A salmon map viewer is available showing records reported in real-time.
In 2017, unprecedented numbers of Pink salmon were captured across the UK. Captures were also reported in Norway, Finland, Iceland, Denmark and Germany. Pink salmon (Oncorhynchus gorbuscha) are not native to Scotland and are likely to have ‘strayed’ from some of the rivers in northern Norway or Russia. These fish were originally introduced to some Russian rivers in the 1960s, have slowly spread westwards and have now colonised some northern Norwegian rivers. These fish spawn at a different time from Atlantic salmon, have a two-year life-cycle and generally spawn in summer (and often in main river channels in the lower reaches of rivers, and sometimes in upstream tributaries). Fewer fish were recorded in 2019.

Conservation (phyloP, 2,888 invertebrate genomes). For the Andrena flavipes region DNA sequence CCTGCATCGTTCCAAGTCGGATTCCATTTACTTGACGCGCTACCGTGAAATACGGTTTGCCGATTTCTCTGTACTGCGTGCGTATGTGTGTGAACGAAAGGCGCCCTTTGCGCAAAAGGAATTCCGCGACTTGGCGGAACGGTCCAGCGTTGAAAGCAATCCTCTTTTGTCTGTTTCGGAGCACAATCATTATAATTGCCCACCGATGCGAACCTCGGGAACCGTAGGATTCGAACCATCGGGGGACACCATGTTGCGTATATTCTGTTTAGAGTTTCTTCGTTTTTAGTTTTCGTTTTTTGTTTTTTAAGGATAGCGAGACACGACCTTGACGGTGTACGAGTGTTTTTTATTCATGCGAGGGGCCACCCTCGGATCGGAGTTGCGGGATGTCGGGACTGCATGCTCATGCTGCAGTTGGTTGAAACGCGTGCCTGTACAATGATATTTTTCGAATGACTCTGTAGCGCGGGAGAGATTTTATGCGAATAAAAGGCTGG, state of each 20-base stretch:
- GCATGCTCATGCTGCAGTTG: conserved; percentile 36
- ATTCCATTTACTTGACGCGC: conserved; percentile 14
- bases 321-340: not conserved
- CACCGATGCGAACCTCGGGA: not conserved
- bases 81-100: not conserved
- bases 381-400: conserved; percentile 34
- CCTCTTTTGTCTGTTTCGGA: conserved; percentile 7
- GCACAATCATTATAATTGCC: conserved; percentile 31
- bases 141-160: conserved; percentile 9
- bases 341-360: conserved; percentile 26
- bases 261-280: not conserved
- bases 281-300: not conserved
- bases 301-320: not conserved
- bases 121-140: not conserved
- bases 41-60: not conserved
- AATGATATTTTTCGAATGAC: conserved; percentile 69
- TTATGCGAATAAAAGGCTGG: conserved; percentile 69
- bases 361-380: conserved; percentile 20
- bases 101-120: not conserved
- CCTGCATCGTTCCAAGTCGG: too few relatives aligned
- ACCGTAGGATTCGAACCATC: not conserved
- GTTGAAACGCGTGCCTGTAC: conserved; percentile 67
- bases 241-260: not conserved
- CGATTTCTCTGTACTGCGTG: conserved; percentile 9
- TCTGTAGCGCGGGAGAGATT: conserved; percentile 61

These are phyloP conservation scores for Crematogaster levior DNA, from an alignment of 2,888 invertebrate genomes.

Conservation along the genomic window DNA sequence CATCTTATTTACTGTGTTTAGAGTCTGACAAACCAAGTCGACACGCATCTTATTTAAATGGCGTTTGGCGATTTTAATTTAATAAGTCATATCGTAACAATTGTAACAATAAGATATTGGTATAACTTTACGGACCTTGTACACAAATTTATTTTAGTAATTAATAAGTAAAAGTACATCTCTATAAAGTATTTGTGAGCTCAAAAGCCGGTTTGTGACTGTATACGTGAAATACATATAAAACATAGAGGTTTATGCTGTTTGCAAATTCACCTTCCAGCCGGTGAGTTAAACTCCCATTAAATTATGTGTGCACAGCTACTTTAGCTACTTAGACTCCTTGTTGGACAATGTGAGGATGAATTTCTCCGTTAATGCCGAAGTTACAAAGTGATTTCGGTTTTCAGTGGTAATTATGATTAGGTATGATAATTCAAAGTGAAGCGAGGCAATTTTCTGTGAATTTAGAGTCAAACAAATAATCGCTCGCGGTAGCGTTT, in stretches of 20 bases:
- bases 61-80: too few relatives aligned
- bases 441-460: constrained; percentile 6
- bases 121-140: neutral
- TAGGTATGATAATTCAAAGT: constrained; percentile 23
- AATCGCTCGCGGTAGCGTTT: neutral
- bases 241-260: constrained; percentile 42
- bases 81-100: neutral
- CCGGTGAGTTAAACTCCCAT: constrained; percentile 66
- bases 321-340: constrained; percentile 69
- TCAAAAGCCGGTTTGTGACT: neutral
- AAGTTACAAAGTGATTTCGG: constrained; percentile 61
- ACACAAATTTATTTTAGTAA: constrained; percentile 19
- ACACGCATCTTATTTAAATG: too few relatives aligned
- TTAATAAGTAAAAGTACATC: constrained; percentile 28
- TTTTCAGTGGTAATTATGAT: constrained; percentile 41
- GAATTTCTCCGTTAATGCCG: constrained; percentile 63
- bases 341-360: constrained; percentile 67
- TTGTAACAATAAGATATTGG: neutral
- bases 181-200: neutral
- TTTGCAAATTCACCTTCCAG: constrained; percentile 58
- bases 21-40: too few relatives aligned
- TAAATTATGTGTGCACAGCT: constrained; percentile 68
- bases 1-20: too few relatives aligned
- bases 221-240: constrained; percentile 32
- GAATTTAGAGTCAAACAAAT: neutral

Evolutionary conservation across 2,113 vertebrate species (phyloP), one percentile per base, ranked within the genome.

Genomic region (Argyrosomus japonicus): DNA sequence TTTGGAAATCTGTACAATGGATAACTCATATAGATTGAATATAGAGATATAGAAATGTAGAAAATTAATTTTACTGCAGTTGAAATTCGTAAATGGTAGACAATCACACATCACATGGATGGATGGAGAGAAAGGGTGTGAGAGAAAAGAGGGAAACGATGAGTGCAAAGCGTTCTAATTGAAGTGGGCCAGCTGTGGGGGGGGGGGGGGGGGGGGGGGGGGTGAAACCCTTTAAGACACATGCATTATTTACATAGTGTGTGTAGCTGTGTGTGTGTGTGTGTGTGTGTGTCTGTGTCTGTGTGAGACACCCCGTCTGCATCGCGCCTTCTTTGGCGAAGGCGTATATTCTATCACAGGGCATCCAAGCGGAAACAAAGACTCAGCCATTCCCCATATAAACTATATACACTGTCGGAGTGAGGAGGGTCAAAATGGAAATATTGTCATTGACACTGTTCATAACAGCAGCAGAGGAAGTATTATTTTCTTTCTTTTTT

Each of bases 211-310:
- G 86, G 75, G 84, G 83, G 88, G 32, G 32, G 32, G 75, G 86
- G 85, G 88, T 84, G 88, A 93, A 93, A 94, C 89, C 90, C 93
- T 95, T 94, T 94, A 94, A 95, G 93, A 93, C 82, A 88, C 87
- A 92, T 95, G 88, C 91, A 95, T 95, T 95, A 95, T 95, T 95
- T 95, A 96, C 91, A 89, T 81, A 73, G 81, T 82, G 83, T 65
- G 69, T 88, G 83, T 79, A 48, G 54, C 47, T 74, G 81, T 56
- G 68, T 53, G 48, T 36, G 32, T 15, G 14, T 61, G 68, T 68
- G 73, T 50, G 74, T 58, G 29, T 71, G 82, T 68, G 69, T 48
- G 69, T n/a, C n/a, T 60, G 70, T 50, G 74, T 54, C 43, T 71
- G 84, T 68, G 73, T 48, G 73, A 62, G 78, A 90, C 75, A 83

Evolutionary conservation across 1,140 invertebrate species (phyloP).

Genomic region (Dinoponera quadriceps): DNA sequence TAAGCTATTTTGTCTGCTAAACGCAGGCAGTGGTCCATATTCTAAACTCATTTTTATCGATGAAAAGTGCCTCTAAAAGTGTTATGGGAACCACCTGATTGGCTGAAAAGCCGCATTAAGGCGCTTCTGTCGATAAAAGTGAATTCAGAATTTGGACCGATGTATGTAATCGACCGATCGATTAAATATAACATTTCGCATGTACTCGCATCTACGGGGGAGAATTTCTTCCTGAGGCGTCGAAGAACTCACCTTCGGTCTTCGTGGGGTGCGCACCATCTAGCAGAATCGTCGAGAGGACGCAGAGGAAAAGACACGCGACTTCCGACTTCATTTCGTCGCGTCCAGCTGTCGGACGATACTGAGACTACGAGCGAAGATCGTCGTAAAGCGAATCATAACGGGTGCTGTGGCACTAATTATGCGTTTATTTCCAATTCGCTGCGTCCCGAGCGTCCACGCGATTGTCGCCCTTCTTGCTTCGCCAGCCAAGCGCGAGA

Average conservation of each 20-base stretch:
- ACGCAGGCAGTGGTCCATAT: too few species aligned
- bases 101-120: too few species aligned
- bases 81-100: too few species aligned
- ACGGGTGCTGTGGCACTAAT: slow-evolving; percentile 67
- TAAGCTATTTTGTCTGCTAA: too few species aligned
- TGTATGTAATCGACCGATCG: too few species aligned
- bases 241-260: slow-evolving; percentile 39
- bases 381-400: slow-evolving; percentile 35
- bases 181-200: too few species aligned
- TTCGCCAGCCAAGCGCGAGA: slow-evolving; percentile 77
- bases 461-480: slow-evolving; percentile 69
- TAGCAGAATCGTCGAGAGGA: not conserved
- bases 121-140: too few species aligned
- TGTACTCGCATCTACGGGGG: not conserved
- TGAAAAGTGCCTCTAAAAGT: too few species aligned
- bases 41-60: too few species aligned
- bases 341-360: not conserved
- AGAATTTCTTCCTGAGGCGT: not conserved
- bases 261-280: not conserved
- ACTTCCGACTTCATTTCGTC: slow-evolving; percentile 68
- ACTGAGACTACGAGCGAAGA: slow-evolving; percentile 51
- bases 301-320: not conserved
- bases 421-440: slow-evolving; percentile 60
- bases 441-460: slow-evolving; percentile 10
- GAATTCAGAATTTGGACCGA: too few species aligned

Due to their two-year life-cycle, juvenile fish will be derived from distinct ‘odd’ or ‘even’ years, with the Russian/Norwegian fish being odd-year stocks. The reasons behind the unusually large numbers in 2017 remain unclear. We know that the population from the Russian Kola Peninsula tends to be stronger and more numerous in odd years rather than even years. It would appear that the 2017 salmon originated from a particularly strong year class with good marine survival and this may explain the unusually high numbers across several countries in 2017.
Guidance for 2021 – Liaising with Marine Scotland, NatureScot and SEPA, Fisheries Management Scotland have produced detailed guidance on what to do if you capture or observe Pink salmon in Scotland, together with a simple app for recording captures or sightings. Marine Scotland have produced a Topic Sheet on reporting Pink salmon in Scottish waters.
Pink salmon – note shape of tail, spots on tail, dark mouth and image of fish in dark breeding colouration